ATTRIBUTE(3) BSD Library Functions Manual ATTRIBUTE(3)
attribute -- non-standard GCC attribute extensions
The GNU Compiler Collection (GCC) provides many extensions to the standard C language. Among these are the so-called attributes. In NetBSD
all attributes are provided in a restricted namespace. The described macros should be preferred instead of using the GCC's __attribute__
The gcc(1) compiler knows that certain functions such as abort(3) and exit(3) can never return any value. When such a function is
equipped with __dead, certain optimizations are possible. Obviously a __dead function can never have return type other than void.
A __pure function is defined to be one that has no effects except the return value, which is assumed to depend only on the function
parameters and/or global variables. Any access to parameters and/or global variables must also be read-only. A function that depends
on volatile memory, or other comparable system resource that can change between two consecutive calls, can never be __pure. Many
math(3) functions satisfy the definition of a __pure function, at least in theory. Other examples include strlen(3) and strcmp(3).
A ``const function'' is a stricter variant of ``pure functions''. In addition to the restrictions of pure functions, a function
declared with __constfunc can never access global variables nor take pointers as parameters. The return value of these functions must
depend only on the passed-by-value parameters. Note also that a function that calls non-const functions can not be __constfunc. The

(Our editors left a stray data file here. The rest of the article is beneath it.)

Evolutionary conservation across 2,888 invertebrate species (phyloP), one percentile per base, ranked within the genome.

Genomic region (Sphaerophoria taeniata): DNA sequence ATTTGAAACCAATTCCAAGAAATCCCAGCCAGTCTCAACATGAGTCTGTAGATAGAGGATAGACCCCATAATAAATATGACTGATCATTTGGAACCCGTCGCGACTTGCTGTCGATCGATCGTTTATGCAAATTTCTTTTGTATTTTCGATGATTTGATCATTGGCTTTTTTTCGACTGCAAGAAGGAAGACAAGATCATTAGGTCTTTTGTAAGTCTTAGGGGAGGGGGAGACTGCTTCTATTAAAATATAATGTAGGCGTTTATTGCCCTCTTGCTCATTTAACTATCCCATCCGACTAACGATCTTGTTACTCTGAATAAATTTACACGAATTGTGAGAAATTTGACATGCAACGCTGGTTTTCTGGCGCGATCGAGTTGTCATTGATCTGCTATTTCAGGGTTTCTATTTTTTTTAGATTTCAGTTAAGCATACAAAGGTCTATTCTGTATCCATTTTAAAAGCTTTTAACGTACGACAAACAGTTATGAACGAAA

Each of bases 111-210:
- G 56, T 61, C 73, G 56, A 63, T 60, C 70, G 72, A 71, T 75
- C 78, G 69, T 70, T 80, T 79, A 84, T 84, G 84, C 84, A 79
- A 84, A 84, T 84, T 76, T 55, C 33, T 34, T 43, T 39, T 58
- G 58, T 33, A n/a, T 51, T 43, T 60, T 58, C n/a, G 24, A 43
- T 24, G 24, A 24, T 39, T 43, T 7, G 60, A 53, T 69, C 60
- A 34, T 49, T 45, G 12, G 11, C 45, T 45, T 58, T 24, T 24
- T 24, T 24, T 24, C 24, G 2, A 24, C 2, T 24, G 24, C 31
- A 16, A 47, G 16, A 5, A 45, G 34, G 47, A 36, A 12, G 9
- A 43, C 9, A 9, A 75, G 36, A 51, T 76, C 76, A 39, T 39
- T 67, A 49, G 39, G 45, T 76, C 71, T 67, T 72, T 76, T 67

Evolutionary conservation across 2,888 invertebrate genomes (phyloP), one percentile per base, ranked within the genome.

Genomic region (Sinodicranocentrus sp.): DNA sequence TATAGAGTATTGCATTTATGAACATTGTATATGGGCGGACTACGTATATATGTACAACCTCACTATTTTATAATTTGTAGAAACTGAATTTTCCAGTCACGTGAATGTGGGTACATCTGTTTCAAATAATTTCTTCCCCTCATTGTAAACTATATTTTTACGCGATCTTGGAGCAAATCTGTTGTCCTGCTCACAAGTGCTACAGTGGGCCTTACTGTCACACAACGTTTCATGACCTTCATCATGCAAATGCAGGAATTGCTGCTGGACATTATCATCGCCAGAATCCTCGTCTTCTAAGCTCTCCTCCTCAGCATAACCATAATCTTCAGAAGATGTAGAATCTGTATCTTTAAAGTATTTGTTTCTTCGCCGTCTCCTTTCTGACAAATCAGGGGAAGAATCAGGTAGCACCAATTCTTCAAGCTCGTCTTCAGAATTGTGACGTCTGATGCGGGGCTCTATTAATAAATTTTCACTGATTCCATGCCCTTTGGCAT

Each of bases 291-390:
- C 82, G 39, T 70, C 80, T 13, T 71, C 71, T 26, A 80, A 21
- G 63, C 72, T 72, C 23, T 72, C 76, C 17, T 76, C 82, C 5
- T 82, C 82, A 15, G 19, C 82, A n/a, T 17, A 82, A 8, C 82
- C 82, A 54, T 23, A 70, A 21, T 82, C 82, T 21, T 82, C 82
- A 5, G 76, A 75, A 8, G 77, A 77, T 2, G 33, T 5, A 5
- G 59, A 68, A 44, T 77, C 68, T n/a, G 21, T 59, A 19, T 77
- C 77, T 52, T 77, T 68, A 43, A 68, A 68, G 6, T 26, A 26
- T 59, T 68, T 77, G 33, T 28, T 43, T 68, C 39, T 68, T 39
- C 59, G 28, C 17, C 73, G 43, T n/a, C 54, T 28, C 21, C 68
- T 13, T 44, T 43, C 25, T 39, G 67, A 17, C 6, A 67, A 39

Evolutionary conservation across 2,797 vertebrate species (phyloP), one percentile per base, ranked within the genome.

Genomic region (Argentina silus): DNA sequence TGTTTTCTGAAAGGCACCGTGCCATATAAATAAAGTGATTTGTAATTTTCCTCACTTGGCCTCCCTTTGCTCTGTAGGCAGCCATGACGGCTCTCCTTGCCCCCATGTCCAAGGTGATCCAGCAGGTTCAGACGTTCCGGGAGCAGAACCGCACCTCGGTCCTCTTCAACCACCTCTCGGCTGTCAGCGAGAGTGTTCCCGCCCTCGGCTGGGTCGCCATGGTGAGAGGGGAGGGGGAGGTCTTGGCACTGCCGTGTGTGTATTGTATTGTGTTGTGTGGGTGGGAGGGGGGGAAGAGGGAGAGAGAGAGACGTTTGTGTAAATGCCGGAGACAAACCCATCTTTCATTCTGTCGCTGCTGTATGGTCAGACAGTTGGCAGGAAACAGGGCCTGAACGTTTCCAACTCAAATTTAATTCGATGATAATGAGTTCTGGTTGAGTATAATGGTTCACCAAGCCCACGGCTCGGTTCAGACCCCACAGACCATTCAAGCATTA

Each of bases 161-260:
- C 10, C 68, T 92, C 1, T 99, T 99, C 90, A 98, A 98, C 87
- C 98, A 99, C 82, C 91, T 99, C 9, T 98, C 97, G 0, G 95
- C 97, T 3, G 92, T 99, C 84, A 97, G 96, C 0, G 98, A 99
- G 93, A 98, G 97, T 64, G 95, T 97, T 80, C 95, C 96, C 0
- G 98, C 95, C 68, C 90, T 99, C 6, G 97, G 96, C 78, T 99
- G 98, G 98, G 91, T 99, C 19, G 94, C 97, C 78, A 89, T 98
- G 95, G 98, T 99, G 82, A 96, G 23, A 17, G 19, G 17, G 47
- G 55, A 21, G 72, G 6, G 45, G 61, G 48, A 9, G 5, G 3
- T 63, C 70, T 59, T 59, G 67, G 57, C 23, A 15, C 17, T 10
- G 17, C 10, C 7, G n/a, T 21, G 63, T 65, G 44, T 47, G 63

canonical example of a const function would be abs(3). As with pure functions, certain micro-optimizations are possible for functions
declared with __constfunc.
GCC is known for aggressive function inlining. Sometimes it is known that inlining is undesirable or that a function will perform
incorrectly when inlined. The __noinline macro expands to a function attribute that prevents GCC for inlining the function, irrespec-
tive whether the function was declared with the inline keyword. The attribute takes precedence over all other compiler options related
In most GCC versions the common -Wall flag enables warnings produced by functions that are defined but unused. Marking an unused func-
tion with the __unused macro inhibits these warnings.
The __used macro expands to an attribute that informs GCC that a static variable or function is to be always retained in the object file
even if it is unreferenced.
The __packed macro expands to an attribute that forces a variable or structure field to have the smallest possible alignment, poten-
tially disregarding architecture specific alignment requirements. The smallest possible alignment is effectively one byte for variables
and one bit for fields. If specified on a struct or union, all variables therein are also packed. The __packed macro is often useful
when dealing with data that is in a particular static format on the disk, wire, or memory.
The __aligned() macro expands to an attribute that specifies the minimum alignment in bytes for a variable, structure field, or func-
tion. In other words, the specified object should have an alignment of at least x bytes, as opposed to the minimum alignment require-